This is similar to the puzzle of the world’s worst airline passenger, which we posed in a Riddler column a couple of years ago. In that problem, the first passenger to board chose a seat on a plane at random, and you were asked what the chances were that you, the 100th and final passenger to board, would sit in your assigned seat. The difference, however, is that in the airline puzzle, the passenger at least had a chance of sitting in her own assigned seat. In this case, however, the youngest dwarf is a sure mischief-maker and always chooses an incorrect bed.

Let’s first work through the probability that the oldest dwarf sleeps in his own bed, dwarf by sleepy dwarf. The first, youngest dwarf is choosing randomly from six unfamiliar beds. There is a ⅙ chance that the youngest dwarf takes the oldest dwarf’s bed right away, in which case, of course, the oldest dwarf does not sleep in his own bed. There is a ⅚ chance that the youngest dwarf takes a bed that does not belong to the oldest. In this latter case, every dwarf is equally as likely to take the youngest dwarf’s bed (in which case the oldest gets his for sure)2 as he is to take the oldest dwarf’s bed (in which case the oldest doesn’t get his for sure).

Combining those two facts, there is a (⅙)(1)+(⅚)(½) = 7/12 chance the oldest dwarf doesn’t get his bed — or equivalently a 5/12 chance he does.

Now let’s work through the expected number of dwarfs who do not sleep in their own beds.

The first dwarf sleeps in a wrong bed for sure. The second dwarf runs a ⅙ chance of having his bed taken by the first dwarf. The third dwarf runs a ⅙ chance of his bed being taken by the first dwarf and a (⅙)(⅙) chance of it being taken by the second — the second dwarf’s bed would have to be taken first. That gives a 1/6 + 1/36 = 7/36 chance that the third’s bed is taken.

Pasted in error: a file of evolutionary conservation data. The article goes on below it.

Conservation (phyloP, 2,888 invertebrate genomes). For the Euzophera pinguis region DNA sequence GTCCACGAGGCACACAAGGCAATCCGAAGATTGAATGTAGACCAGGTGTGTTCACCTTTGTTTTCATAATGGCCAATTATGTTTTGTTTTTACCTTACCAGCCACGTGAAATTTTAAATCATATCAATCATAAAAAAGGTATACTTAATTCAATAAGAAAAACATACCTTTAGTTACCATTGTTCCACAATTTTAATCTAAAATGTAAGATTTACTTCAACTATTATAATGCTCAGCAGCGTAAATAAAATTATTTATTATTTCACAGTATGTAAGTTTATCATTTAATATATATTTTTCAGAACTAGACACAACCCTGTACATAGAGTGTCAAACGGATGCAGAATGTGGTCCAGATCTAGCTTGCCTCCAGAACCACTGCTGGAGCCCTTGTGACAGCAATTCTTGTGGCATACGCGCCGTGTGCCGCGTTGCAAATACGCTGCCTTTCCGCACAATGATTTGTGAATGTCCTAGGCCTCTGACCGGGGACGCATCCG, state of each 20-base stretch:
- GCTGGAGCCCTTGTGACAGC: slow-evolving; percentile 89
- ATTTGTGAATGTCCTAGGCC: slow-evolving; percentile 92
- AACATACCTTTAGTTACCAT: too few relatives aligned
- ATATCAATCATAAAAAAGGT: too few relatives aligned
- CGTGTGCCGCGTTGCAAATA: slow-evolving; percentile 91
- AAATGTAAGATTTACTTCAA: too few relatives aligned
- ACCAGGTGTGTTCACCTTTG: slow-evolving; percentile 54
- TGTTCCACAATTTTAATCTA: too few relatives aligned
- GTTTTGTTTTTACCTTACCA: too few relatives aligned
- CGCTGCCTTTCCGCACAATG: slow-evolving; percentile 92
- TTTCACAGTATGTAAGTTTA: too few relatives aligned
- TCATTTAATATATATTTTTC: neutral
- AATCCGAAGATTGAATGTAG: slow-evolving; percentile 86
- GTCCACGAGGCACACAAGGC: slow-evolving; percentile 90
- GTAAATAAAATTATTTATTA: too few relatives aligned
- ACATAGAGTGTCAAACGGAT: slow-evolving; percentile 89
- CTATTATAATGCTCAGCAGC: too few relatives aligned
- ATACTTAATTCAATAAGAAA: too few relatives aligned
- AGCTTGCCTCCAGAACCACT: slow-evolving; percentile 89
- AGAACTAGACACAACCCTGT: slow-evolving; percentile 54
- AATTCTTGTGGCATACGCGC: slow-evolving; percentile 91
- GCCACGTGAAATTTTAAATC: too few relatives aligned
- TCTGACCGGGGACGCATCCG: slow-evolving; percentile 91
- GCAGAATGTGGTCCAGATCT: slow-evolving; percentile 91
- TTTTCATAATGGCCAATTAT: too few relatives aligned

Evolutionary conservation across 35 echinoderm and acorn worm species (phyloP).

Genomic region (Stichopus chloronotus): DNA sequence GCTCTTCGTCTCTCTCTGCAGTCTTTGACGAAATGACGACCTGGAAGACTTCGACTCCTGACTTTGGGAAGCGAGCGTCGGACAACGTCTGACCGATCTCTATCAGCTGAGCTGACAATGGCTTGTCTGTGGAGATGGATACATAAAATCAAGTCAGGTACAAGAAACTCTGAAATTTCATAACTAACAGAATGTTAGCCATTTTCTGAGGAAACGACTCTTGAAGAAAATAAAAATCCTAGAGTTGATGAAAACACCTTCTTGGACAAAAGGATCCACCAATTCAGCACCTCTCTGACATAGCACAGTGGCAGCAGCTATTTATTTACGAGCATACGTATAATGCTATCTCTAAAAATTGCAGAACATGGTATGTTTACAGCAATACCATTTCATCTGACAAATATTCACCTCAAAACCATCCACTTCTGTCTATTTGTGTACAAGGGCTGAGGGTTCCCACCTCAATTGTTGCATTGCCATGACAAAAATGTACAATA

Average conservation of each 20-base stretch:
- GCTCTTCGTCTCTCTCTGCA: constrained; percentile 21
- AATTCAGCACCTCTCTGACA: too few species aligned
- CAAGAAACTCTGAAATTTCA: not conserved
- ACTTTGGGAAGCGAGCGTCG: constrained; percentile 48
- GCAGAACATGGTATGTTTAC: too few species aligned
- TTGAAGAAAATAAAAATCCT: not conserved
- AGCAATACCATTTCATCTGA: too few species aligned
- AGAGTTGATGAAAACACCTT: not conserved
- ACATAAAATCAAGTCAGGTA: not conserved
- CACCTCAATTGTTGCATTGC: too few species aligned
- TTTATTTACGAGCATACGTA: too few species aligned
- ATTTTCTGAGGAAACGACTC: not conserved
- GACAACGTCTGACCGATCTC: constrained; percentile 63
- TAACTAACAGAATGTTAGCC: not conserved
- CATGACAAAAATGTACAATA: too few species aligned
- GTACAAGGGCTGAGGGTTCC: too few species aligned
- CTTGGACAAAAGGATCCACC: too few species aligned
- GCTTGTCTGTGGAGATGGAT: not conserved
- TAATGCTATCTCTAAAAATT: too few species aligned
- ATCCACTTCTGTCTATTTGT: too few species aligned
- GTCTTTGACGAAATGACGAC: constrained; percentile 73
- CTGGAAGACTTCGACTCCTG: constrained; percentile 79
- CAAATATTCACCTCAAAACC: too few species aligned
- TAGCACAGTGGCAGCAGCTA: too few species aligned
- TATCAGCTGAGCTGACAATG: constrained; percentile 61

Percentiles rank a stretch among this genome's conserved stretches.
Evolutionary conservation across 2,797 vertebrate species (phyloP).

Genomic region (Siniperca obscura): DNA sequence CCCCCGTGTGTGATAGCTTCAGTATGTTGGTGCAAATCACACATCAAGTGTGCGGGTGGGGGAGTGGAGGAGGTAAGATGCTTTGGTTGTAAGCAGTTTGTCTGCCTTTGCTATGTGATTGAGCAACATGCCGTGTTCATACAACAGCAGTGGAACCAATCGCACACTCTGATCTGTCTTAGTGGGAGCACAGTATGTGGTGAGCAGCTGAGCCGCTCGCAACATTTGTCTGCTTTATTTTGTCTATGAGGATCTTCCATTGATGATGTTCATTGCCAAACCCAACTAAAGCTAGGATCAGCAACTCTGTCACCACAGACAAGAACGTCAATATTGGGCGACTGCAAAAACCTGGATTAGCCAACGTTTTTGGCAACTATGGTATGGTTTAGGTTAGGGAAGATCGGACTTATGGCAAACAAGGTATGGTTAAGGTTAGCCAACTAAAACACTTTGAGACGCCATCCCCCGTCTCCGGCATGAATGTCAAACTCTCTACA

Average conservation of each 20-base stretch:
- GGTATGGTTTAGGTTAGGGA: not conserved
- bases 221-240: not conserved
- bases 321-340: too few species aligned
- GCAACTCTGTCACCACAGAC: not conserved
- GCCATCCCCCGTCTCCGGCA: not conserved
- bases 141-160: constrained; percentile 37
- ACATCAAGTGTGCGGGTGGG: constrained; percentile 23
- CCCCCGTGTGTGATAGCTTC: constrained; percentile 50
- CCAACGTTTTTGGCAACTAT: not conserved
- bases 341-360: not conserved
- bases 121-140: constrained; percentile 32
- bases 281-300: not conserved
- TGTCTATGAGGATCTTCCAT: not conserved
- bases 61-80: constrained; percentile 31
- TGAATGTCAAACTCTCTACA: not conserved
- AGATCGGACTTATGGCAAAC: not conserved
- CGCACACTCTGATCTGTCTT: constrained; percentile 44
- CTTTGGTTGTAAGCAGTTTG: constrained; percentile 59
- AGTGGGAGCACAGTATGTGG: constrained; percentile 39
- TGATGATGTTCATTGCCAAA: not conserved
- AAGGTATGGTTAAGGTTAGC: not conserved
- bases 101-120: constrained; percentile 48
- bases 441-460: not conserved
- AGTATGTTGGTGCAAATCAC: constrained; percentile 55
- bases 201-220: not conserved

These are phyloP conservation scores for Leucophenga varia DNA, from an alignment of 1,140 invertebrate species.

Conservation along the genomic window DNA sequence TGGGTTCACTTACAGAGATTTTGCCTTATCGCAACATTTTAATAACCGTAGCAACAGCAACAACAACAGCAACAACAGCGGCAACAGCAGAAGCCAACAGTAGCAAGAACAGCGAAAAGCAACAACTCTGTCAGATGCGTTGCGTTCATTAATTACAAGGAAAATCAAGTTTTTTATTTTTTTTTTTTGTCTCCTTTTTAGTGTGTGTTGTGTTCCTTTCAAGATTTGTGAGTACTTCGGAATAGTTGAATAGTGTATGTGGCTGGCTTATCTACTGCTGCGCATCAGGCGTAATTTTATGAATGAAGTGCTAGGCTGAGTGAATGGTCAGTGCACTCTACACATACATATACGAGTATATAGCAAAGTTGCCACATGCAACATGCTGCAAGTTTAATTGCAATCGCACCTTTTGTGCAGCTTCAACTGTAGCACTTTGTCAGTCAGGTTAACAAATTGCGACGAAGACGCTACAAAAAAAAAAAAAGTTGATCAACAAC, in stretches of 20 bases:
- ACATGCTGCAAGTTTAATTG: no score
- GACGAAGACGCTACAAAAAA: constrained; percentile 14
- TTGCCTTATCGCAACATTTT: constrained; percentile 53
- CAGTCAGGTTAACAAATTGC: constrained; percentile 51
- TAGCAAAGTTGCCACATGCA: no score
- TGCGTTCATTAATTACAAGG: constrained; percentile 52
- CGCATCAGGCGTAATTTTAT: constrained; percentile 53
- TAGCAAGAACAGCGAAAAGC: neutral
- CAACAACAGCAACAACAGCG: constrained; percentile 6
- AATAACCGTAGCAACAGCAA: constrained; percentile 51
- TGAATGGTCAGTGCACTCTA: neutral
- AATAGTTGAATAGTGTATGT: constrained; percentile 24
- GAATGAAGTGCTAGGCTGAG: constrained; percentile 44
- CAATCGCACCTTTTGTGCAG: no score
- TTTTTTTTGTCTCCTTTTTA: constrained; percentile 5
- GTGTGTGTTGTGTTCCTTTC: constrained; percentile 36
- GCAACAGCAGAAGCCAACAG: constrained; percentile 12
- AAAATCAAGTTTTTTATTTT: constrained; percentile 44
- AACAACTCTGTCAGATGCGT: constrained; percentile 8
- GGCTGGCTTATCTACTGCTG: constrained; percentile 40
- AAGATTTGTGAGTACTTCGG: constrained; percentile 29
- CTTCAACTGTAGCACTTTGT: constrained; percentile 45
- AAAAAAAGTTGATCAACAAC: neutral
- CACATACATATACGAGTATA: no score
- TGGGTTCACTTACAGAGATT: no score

We continue similarly. The fourth dwarf runs a ⅙ chance his bed being taken by the first dwarf, a 1/36 chance of it being taken by the second, and a (7/36)(⅕) chance of it being taken by the third. That’s 1/6 + 1/36 + 7/180 = 7/30.

The fifth dwarf runs a ⅙ chance of his bed being taken by the first dwarf, a 1/36 chance of it being taken by the second, a 7/180 chance of it being taken by the third, and a (7/30)(¼) chance of it being taken by the fourth. That’s 1/6 + 1/36 + 7/180 + 7/120 = 7/24.

The sixth dwarf runs a ⅙ chance of his bed being taken by taken by the first dwarf, a 1/36 chance of it being taken by the second, a 7/180 chance of it being taken by the third, a 7/120 chance of it being taken by the fourth, and (7/24)(⅓) chance of it being taken by the fifth. That’s 1/6 + 1/36 + 7/180 + 7/120 + 7/72 = 7/18. And finally, we’ve already calculated the relevant figure for the seventh dwarf: 7/12.

Adding that all up: 1 + 1/6 + 7/36 + 7/30 + 7/24 + 7/18 + 7/12 = 343/120.

Friend-of-the-Riddler Laurent Lessard shared his typically excellent solution, in which he considers the problem in full generality, for some number, n, of dwarfs rather than just our traditional seven. It turns out that there is an elegant general solution. In an n-dwarf dorm, the probability that the oldest dwarf gets his own bed is

\begin{equation*}\frac{n-2}{2(n-1)} \end{equation*}

The expected number of dwarfs in strange beds is

\begin{equation*}1+\frac{n}{n-1}\left( \frac{1}{2}+\frac{1}{3}+\ldots + \frac{1}{n}\right) \end{equation*}

Want to submit a riddle?

Email me at oliver.roeder@fivethirtyeight.com.

Footnotes

  1. Important small print: For you to be eligible, I need to receive your correct answer before 11:59 p.m. Eastern time on Sunday. Have a great weekend!

  2. The youngest dwarf will displace someone for sure. After that point, there are only two wrong beds that “matter” — the youngest’s and the oldest’s. If a displaced dwarf takes the youngest’s, then things can get back to normal and everyone else can have their assigned bed.

Oliver Roeder is a senior writer for FiveThirtyEight.